As much as we love Instagram, right now, if you’re trying to stay safe, we recommend looking at places based on peoples’ genuine experience. Meaning? You need people to be honest about the situation, not just promote a place for money. If you’re looking for places to travel to, check out travel blogs you trust or spend some time researching new ones. Another good resource for authentic feedback is people on forums. They tend to be ruthless and honest  with opinions; which in this case, matters. Different states have vastly different regulation protocols. Some states are lax about it, for example Arkansas, whereas a city like DC is strict on masks. Any platform where you can trust people will speak opening and candidly about how safe a particular start or city is. It’s important to get an authentic opinion on different places. Before you leave for your road trip, make sure you spend time investigating how and what cities are doing to keep people safe.

 

Where to Safely Stay?

You have a few options where to stay on a road trip: camping, hotels or Airbnbs (or similar service). They all come with their own risk levels and protocols. Kati and I have a travel trailer and it is a great way to social distance as well as keeping safe.  Kati manages many Airbnbs here in Florida and the cleaning protocols that she goes through are thorough and insures everyone is safe.  Here is the break down for these lodging options:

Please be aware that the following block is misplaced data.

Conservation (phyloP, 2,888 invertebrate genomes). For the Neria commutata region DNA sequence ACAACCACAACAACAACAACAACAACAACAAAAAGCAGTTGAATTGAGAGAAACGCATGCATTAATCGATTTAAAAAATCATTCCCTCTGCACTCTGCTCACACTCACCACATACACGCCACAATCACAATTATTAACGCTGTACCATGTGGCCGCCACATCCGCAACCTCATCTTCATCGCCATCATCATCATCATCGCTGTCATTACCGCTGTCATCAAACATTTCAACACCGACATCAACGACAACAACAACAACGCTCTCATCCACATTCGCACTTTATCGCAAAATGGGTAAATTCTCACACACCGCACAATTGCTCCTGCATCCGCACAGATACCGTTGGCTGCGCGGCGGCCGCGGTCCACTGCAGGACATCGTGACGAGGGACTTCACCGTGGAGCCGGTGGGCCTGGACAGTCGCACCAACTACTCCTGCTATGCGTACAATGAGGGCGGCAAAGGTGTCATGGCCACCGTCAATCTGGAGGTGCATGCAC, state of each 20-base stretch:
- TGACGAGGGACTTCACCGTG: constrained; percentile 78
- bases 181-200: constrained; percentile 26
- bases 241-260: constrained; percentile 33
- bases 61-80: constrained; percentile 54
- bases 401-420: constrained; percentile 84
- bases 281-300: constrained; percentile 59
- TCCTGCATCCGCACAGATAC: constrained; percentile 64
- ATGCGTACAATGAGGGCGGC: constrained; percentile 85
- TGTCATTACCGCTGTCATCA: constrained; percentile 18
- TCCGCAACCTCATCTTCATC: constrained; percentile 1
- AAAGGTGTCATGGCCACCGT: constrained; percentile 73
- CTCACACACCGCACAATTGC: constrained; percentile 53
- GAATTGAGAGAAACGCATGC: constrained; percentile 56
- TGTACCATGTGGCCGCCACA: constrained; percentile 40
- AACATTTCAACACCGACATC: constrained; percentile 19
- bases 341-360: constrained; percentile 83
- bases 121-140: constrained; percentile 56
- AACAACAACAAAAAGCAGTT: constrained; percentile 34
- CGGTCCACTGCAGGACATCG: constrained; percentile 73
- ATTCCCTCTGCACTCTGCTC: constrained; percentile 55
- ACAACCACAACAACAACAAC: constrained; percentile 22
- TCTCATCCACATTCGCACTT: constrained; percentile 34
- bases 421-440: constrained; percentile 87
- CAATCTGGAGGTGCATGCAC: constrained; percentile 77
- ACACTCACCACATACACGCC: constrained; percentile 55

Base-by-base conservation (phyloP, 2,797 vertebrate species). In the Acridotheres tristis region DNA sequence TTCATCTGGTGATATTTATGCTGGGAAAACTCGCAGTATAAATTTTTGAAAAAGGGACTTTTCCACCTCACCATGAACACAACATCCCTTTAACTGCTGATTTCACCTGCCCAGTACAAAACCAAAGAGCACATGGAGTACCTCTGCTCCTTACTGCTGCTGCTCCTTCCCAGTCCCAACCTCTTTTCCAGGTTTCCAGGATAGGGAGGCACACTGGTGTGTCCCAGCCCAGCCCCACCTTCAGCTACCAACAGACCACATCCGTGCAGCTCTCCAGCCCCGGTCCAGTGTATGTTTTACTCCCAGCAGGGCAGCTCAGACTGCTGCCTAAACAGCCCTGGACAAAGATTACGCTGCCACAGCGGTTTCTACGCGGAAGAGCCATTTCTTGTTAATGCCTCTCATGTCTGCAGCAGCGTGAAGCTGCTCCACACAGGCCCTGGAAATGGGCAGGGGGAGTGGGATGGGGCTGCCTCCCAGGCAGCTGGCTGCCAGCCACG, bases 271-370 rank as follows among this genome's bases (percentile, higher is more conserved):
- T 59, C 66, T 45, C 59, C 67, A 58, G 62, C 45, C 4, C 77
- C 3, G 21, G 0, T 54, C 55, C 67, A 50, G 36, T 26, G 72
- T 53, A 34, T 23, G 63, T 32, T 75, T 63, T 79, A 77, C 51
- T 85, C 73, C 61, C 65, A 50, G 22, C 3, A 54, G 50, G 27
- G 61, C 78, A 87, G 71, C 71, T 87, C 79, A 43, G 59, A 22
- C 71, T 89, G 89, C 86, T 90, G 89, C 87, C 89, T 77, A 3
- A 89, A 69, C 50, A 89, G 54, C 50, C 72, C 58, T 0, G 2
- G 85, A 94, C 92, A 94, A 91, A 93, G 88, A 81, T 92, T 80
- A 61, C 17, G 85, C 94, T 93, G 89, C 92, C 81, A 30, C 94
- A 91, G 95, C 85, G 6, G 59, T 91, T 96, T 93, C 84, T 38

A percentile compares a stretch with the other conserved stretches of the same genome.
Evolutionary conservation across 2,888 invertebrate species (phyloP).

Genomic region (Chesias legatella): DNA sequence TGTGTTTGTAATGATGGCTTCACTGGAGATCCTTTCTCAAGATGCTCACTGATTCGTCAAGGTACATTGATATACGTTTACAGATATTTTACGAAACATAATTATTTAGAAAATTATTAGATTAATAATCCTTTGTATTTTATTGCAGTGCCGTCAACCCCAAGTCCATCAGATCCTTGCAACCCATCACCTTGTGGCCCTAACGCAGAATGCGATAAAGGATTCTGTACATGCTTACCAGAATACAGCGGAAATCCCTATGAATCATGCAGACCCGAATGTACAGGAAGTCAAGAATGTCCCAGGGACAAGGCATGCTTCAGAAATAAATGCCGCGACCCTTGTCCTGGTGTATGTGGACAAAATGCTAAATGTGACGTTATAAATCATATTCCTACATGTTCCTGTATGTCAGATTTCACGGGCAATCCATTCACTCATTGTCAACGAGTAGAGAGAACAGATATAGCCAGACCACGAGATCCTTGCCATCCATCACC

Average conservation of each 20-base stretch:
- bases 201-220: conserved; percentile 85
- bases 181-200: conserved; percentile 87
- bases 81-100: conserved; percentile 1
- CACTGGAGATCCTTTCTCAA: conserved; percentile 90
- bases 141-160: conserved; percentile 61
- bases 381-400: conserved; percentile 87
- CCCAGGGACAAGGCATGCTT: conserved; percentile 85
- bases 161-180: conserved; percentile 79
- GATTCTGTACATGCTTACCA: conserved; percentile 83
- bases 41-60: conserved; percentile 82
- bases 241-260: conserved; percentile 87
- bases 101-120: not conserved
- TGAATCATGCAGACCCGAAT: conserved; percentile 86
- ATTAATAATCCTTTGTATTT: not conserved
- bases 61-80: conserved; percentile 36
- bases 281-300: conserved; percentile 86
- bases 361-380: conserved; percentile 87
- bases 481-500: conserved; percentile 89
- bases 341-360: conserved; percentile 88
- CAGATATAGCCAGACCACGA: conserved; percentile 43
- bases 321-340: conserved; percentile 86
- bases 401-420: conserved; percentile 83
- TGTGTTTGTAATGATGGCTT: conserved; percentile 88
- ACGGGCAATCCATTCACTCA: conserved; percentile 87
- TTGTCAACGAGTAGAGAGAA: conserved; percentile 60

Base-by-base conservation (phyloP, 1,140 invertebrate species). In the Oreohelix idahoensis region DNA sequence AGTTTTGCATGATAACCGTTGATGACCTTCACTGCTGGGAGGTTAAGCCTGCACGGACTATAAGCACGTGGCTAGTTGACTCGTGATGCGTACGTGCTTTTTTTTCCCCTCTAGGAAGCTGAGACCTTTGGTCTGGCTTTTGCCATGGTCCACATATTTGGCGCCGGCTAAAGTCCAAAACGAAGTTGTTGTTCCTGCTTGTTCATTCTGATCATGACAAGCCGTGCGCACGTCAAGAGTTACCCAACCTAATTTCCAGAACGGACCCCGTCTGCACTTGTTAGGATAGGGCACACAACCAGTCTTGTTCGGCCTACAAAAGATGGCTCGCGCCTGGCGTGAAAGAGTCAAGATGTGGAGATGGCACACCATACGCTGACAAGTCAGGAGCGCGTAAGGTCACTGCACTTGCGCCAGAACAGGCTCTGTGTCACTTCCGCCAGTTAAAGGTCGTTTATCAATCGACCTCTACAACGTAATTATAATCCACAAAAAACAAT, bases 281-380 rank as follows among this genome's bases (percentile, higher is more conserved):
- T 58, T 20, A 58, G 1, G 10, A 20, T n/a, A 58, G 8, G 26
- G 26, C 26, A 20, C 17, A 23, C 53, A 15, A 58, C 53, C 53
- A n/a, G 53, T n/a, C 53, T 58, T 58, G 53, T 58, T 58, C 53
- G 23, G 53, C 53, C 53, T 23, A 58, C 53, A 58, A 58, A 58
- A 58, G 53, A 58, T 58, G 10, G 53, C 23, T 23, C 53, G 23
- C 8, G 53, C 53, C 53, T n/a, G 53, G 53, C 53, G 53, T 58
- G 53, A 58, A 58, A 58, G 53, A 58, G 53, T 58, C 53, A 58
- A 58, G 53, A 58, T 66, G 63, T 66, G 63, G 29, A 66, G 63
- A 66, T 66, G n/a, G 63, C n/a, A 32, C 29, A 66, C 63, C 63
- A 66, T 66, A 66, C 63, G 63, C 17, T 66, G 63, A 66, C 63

Camping: 

As fall continues to progress, there are still spots with good weather for camping, particularly in the south. Camping, especially remote camping, is your best and safest option. If you find a campsite removed from crowds, you don’t have to worry as much about exposure. You’ll be outside which minimizes germ particles in your personal space. You have much more control over your surroundings and not in a closed proximity.

 

AirBnb: